Tuesday, March 25, 2014

Who are these new educational data companies really serving?

                                            The Carrot Seed by Ruth Krauss, picture by Crockett Johnson. Harper&Row 1945

Remember when you were a kid and you first discovered that you could buy stuff? And your Mom or Dad would look at the thing you wanted to buy, and he or she would say "Sweetie, I don't think you really need that. You should spend your allowance on something you really need and want." 

It seems like the biggest growing industry in our country now is the selling of data packages - and it's linked arms with the education "reform" movement. And as school begins to imitate science fiction,
here's something that resembles a Ray Bradbury invention: "Knewton" (How about that name? Catchy title? Calculated?...) calls itself "the world's leading adaptive learning company" ("Mom, do schools really need this?") They design and sell data systems to the education industry, so educators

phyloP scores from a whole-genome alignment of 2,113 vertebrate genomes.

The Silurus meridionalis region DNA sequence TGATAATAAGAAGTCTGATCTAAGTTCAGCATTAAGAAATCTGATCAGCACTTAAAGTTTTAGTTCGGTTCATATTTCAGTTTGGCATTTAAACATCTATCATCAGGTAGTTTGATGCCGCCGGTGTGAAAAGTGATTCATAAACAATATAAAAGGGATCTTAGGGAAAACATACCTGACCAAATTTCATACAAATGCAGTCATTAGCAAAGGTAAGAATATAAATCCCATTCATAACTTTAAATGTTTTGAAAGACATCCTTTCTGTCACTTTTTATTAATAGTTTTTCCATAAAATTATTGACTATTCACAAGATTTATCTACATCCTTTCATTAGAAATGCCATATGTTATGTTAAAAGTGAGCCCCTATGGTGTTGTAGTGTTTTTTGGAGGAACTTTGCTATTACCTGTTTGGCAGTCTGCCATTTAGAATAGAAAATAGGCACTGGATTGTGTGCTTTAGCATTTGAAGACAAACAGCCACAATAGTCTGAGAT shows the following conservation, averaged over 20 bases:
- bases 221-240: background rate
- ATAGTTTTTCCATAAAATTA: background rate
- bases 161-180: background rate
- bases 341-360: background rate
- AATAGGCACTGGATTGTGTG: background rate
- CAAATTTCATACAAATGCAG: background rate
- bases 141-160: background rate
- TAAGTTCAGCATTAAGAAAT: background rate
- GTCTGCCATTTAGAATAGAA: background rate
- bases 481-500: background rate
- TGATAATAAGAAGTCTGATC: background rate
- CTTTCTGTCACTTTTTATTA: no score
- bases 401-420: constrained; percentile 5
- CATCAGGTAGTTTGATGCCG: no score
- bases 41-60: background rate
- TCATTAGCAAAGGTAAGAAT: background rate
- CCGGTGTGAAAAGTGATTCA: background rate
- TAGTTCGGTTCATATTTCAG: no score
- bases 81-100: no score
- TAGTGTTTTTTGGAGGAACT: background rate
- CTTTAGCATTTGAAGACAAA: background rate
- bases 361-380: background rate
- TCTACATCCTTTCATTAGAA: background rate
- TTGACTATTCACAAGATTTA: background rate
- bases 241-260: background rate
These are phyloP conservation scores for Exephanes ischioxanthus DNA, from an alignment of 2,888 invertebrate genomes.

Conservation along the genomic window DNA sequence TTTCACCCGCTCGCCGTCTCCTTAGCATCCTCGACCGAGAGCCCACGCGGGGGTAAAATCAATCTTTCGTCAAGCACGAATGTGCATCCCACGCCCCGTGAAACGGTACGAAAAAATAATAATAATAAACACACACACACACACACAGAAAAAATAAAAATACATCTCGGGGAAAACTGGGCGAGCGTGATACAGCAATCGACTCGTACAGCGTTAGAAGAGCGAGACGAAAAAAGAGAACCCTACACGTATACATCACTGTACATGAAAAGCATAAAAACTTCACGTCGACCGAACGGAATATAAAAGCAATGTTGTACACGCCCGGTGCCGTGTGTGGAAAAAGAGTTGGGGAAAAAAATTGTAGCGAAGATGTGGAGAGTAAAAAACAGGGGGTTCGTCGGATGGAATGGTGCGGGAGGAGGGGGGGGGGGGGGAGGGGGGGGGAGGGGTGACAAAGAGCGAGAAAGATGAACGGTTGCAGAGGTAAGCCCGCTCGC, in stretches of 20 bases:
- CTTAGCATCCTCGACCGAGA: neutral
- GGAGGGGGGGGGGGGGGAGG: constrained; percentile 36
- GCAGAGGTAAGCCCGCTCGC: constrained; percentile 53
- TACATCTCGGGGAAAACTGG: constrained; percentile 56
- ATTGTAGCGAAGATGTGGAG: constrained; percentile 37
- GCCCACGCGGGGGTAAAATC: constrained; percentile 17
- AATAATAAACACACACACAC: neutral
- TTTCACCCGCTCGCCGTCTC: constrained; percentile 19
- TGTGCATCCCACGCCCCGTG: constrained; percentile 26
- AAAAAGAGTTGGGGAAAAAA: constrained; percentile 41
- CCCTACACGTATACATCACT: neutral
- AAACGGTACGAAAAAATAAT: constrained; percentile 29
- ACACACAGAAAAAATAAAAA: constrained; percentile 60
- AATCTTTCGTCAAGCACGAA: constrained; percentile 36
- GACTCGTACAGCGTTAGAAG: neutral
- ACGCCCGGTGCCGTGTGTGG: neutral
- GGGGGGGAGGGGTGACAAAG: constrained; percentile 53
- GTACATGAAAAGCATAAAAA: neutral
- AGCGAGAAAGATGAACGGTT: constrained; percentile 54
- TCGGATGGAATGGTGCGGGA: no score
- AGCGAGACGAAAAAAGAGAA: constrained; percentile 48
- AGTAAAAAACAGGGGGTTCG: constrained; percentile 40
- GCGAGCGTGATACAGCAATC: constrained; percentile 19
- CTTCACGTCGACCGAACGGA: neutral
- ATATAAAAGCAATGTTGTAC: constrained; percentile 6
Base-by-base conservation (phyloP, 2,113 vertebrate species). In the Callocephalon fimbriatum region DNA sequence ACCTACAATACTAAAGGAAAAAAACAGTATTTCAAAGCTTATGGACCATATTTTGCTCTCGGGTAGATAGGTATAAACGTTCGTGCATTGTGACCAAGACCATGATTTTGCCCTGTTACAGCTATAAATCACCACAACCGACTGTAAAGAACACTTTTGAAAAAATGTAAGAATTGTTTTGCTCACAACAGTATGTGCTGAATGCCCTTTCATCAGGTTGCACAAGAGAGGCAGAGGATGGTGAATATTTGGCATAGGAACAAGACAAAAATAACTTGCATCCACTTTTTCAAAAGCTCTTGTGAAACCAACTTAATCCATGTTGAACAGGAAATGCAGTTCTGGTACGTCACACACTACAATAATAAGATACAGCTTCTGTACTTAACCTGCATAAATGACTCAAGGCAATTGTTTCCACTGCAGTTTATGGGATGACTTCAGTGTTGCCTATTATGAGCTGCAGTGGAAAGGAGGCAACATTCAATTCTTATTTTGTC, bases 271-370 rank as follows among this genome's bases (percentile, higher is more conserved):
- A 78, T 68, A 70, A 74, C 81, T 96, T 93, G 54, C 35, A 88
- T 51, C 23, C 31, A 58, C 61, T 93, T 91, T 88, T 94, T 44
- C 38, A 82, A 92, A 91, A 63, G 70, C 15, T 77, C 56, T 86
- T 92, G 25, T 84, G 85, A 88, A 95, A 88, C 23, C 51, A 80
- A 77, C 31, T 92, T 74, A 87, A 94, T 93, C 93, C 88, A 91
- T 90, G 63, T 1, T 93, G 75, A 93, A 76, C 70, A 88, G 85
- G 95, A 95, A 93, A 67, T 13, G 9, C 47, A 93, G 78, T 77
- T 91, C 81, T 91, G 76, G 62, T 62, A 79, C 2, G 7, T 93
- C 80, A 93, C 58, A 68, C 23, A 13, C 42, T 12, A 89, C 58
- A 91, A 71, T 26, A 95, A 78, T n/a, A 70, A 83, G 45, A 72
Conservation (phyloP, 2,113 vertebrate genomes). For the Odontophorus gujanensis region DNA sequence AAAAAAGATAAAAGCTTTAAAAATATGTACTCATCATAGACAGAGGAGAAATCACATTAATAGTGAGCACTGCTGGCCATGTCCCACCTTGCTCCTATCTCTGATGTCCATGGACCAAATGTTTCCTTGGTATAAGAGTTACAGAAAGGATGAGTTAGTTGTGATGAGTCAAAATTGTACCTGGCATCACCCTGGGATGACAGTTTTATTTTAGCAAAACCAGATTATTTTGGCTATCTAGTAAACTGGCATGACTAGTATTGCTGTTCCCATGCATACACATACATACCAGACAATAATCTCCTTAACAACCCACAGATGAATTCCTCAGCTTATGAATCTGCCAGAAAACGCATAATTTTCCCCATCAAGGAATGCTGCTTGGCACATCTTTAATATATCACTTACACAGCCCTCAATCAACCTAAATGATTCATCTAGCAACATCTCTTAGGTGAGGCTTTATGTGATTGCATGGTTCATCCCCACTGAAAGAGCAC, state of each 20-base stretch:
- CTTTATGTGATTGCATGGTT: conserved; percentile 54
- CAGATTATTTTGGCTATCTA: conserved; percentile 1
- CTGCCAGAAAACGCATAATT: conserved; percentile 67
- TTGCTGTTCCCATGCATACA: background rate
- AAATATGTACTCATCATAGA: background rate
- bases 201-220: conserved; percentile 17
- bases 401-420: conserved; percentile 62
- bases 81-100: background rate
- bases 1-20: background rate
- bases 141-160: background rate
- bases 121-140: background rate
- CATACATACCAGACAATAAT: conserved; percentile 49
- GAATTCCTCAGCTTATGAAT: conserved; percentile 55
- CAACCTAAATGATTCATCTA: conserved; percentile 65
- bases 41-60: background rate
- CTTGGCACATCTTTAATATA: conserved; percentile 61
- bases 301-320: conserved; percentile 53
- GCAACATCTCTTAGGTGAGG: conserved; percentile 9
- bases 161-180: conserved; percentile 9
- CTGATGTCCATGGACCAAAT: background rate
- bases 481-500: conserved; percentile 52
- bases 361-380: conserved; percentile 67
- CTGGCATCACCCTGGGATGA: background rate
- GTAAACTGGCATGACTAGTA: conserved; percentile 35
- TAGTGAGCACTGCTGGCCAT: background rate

can "better measure student achievement." 

This chart or graph or thing shows "granular understanding of knowledge." The purveyors would like us to believe that this is the answer to everything.  I don't understand how this chart shows how a human student is doing in class, but it does looks like something jokey from a Monty Python sketch that we would laugh really hard at.

Who would benefit from this data measuring system? Administrators? Teachers? Parents? Kids?

Oh! Right!  Knewton would benefit.

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1 comment:

  1. Don't we all wish we could laugh at this absurdity. Monty Python never had to explain the humor. Thanks.